Download graphics to view this image

Providing COVID-19-ravaged businesses relief from license fees

Download images to view this photo

Michigan businesses with liquor licenses would not have to pay on-premises liquor license fees this year and an on-premises spirits discount would be increased and extended under legislation I sponsored. It was approved by the state Senate on Wednesday.

Specifically, Senate Bill 230 would waive Michigan Liquor Control Commission license fees for on-premises liquor license holders this year. would also extend the current spirits discount from the state for on-premises licensees to Dec. 31, 2023 as well as increase the discount to 23%.

Michigan’s bars and restaurants were hit hard by the state’s crushing response to the coronavirus. Through no fault of their own, most establishments spent most of the past year closed and their staff out of work. It doesn’t make any sense to further punish bars and restaurants with liquor license fees they can’t afford because they weren’t allowed to conduct business. This bill provides them needed relief at a time when they’re just getting back on their feet.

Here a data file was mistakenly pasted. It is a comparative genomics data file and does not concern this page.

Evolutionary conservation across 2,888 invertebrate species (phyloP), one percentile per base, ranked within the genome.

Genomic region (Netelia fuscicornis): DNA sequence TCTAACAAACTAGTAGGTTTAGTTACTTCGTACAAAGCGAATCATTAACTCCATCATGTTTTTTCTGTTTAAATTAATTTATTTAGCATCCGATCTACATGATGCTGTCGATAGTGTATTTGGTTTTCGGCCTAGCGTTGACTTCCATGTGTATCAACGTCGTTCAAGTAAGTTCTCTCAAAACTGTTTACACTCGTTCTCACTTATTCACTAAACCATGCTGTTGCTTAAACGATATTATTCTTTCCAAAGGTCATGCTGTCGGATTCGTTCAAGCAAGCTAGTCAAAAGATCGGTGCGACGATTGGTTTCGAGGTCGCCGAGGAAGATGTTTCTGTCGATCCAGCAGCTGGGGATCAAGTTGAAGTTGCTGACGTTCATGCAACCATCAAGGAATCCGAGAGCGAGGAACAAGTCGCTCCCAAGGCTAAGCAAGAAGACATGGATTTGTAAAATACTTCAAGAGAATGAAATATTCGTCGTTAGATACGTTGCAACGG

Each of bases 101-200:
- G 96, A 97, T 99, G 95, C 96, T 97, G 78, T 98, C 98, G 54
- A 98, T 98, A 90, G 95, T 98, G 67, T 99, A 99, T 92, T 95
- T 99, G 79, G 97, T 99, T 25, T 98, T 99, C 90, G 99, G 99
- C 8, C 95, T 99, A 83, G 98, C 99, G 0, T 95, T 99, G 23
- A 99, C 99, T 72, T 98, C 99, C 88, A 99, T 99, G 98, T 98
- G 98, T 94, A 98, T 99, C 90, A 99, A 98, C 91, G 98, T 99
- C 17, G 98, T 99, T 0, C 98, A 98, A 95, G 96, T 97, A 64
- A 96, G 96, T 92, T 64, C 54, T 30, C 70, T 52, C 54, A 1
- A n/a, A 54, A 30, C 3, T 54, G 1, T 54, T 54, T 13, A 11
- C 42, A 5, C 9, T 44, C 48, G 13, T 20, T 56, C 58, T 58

It is morally wrong for the state to charge someone a fee for a privilege that they are then prohibited to utilize. I find it repugnant and we should have given them their money back months ago. The state took in more revenue from alcohol sales last year than any time in history, more than 20 percent more revenue. We need to provide these businesses with relief from what was basically stolen from them last year while the state benefited from increased sales.

Video of my floor remarks is available on my website at SB 230 now goes to the House of Representatives for consideration.

Honoring former Sen. Tom Casperson, staffer Frank Egeler

Most of you know that we lost former Sen. Tom Casperson last year to cancer after a valiant battle. Tom was my mentor, friend and brother in Christ.